Inflation can affect web analytics data such as traffic counts, sales attribution data advertising, data such as clicks and impressions and a variety of other important metrics. And as this inflated data gets passed into other systems throughout your MarTech stack, the effects of the inflation are magnified.
4. Things That Go Bump in the Night
Be aware that website tags are bound to break
One of the most dreaded conversations a digital analytics professional has to face begins when an executive with a printed report in his or her hand asks, “Why don’t these numbers look right?”
Have you ever found yourself in this web analytics death spiral? In a split second, you must decide if you are going to defend your data and risk your reputation (possibly even your job) or decide to backpedal saying that you will have to recheck your data.
It’s a lose-lose situation.
When it comes to web tags and implementations, things break and go bump in your reports.
Take the appropriate measures to continually review and verify your web analytics efforts, and follow best data governance practices to help work towards greater analytics data quality.
5. Got Ghosts?
Prevent data leakage
Ghosts are so scary because you might not even realize they are present, haunting your space, you just know something isn’t quite right…
You won’t see flickering lights or hear a poltergeist plodding down the hallway in your analytics architecture, but that doesn’t mean data leakage ghosts aren’t lurking around your site.
In the white paper Data Quality and the Digital World, Eric Peterson warns that companies have started to leak data through the multitude of tag-based data collectors deployed across their digital properties.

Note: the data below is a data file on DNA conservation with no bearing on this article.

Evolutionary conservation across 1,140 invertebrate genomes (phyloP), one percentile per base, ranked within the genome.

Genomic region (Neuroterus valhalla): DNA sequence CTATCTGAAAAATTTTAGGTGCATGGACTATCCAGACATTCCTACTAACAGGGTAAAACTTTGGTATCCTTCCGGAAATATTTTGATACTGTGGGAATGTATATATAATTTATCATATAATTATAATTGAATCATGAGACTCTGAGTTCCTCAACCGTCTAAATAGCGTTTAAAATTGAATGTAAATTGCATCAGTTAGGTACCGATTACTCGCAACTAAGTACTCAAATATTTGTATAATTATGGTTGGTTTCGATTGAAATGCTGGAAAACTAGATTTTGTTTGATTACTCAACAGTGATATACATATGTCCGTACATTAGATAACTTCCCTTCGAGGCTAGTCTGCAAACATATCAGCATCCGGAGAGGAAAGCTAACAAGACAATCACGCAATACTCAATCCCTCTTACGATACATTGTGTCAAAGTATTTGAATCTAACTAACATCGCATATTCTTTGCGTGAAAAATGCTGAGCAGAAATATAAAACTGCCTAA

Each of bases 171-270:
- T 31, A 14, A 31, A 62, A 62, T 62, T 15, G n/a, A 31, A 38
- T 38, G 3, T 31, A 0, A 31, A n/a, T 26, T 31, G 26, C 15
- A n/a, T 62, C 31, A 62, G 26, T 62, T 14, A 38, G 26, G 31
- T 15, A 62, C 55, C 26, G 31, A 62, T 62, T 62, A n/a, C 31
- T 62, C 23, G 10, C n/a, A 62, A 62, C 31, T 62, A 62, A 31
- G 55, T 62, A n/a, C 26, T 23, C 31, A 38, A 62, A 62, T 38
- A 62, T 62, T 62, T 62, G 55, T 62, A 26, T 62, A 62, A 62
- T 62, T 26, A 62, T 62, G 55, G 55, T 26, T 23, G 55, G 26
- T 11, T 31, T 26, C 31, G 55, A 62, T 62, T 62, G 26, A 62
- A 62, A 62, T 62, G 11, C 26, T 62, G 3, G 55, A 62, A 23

“Given the relative ease with which they can be added to a website, combined with the fragmented approach companies take to digital measurement, analysis and optimization, it should be no surprise companies have started to leak data.”
Deploying data collection systems without a clear plan for maintaining accuracy, validity and security of data collected is undoubtedly a poor practice.
Consider These Five Scenarios:
- An employee leaves the company to work for a direct competitor but maintains access to traffic and revenue data through unknown deployment of analytical tools.
- An agency deploys tools with questionable Personally Identifiable Information (PII) collection and handling practices.
- A Tag Management Solution (TMS) is deployed in an effort to consolidate the chain of authority for controlling site tags, but that doesn’t prevent other groups from circumventing this process and deploying tags outside of the TMS to meet their own needs.
- A third-party vendor deploys tracking that sells data to other third-parties, which potentially exposes your data to direct competitors.
- A policy bans particular technologies on all sites, yet their tags continue to appear.
6. Count Your Candy
Audit your data collection once, twice, three times